CA institute, Ministry bat for minority shareholders

| Updated on: Apr 24, 2011

Will minority shareholders' interests get further trampled on by the proposed changes to the takeover code, is a question worth asking. Many people think that the SEBI-appointed Achuthan Committee recommendations will tilt the scales even further in favour of promoters/acquirers with deep pockets.

At a recent interaction with corporates chaired by the Chief Economic Advisor to the Finance Ministry, Dr Kaushik Basu, India Inc did its best to further its interests on the proposed changes in the takeover code. But what was refreshing was the approach of the Institute of Chartered Accountants of India (ICAI) and the Ministry of Corporate Affairs.

The CA institute emerged as champion of minority shareholders, especially on issues such as non-compete fees and 100 per cent acquisition rule. It has said that non-compete fee should be shared with common shareholders and form part of the takeover price. The Corporate Affairs Ministry also supported this.

But India Inc is firmly against the proposal of doing away with the concept of non-compete fees.

Both the CA institute and the Ministry of Corporate Affairs also opposed the proposal to raise the initial acquisition threshold for a mandatory open offer to 25 per cent of the voting capital of the target company from the current 15 per cent.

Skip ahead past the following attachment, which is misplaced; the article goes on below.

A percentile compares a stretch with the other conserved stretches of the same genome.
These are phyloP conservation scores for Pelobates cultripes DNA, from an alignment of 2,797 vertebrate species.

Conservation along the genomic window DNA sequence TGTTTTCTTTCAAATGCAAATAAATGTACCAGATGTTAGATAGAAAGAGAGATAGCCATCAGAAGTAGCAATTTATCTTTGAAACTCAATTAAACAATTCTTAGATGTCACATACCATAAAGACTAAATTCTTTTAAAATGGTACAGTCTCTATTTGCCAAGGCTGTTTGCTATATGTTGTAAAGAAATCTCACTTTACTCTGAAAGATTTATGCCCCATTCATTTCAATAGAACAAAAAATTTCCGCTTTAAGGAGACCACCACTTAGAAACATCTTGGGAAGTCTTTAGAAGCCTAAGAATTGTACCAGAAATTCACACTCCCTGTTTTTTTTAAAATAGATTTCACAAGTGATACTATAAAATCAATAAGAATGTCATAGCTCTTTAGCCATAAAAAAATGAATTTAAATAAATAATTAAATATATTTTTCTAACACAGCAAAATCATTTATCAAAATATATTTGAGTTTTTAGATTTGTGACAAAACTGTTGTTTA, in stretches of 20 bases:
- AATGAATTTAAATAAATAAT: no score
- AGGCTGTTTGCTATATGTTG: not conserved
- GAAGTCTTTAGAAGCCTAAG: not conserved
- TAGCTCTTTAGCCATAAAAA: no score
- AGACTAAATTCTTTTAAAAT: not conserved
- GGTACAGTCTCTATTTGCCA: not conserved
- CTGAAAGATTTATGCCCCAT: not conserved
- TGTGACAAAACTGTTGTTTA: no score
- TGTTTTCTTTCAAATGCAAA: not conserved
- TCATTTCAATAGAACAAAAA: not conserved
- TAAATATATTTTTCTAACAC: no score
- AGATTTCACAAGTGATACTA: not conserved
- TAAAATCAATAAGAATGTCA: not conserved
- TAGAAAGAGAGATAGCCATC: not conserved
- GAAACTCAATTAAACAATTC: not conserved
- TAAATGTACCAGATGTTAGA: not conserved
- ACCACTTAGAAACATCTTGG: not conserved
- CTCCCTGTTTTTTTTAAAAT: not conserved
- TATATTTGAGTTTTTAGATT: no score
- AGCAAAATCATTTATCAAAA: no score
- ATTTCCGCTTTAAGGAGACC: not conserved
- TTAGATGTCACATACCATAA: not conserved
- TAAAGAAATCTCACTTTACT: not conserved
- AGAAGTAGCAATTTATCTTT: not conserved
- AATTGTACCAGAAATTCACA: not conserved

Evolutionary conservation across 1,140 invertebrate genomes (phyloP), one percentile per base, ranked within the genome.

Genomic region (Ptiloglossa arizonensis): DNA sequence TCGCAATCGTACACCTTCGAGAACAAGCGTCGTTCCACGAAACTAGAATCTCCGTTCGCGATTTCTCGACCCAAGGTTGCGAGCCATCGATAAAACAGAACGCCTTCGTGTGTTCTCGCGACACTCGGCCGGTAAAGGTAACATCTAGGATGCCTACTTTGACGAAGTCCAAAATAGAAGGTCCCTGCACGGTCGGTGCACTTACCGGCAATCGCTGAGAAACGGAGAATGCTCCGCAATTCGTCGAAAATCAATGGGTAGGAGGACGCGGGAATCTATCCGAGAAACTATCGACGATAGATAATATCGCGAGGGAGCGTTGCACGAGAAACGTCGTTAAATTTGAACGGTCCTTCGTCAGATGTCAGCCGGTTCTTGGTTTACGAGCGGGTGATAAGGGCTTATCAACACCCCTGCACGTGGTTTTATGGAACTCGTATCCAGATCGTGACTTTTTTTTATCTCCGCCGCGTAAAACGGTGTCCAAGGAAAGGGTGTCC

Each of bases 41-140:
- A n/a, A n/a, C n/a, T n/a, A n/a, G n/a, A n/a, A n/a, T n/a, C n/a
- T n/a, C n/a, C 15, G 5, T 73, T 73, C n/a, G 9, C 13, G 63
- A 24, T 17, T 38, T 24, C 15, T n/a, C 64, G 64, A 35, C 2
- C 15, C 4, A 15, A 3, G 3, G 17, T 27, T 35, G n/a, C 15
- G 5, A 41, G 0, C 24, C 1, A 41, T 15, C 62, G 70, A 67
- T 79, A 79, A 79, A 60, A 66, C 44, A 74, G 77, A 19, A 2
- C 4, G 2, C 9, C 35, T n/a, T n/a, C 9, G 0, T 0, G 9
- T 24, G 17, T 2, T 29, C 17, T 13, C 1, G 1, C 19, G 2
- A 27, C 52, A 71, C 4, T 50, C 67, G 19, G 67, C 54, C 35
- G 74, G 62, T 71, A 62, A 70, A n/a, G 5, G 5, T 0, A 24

Reasons: There will be hostile takeover threat to listed companies with lower promoter shareholding. Also, by maintaining a smaller trigger point of 15 per cent, investor interest and excitement in investment activity is maintained.

“This (increase in the trigger to 25 per cent) should not happen in our view because that would enable people to acquire up to 25 per cent without giving any benefit to the common shareholder. Even with 24.99 you are not giving any benefit to common shareholder and at the same time you are controlling the company”, said an ICAI Central Council member.

The Finance Ministry is yet to firm up its views on the Achuthan Committee recommendations on changes to the takeover code. But its recent move to hear the industry views on the report did come as a surprise to many in industry and regulatory circles. It is always good to hear the viewpoint of the industry as they could give some fresh perspective to the issues at hand.

For the Finance Ministry, it will be a tough choice between embracing global practices or settling for regulations finetuned to domestic situations.

To think global, but act local is what some in industry may want the Chief Economic Advisor, Dr Kaushik Basu to do.

In the recent interaction, Dr Basu is understood to have been particularly keen to know the global practice on various changes suggested by the Achuthan committee.

Published on April 24, 2011

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